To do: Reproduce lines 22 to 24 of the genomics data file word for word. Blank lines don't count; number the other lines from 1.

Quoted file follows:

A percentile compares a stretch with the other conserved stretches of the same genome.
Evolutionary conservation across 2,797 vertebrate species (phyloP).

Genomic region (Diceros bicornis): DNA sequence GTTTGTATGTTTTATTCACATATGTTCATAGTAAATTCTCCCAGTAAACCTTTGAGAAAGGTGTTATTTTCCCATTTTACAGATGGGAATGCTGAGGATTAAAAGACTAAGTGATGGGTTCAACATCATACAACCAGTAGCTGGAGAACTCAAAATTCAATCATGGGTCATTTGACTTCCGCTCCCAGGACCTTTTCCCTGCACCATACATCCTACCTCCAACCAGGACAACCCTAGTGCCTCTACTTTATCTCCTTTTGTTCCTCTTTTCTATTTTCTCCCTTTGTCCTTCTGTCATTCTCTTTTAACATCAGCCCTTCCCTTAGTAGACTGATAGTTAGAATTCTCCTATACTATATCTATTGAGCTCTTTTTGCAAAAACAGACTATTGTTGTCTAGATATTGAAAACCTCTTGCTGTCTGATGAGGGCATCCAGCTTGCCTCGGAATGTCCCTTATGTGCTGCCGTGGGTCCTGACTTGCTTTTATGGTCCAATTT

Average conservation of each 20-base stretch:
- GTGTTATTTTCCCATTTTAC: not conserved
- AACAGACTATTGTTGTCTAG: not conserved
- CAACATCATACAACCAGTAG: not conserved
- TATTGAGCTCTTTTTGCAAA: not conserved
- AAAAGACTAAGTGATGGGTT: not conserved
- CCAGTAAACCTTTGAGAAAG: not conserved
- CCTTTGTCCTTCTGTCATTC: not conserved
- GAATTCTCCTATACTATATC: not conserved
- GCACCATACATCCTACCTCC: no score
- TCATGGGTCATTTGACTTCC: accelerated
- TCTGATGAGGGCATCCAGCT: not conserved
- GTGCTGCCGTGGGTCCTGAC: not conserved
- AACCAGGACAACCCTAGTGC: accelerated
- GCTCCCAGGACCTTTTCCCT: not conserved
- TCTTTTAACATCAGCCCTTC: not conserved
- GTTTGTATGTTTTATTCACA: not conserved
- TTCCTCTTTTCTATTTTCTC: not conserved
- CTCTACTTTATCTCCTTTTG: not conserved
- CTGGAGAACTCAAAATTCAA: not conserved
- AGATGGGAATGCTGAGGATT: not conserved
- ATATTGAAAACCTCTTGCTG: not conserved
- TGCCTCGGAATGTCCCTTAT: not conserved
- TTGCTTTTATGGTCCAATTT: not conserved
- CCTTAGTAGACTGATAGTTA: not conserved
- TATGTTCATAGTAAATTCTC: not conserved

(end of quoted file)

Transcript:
- CTCTACTTTATCTCCTTTTG: not conserved
- CTGGAGAACTCAAAATTCAA: not conserved
- AGATGGGAATGCTGAGGATT: not conserved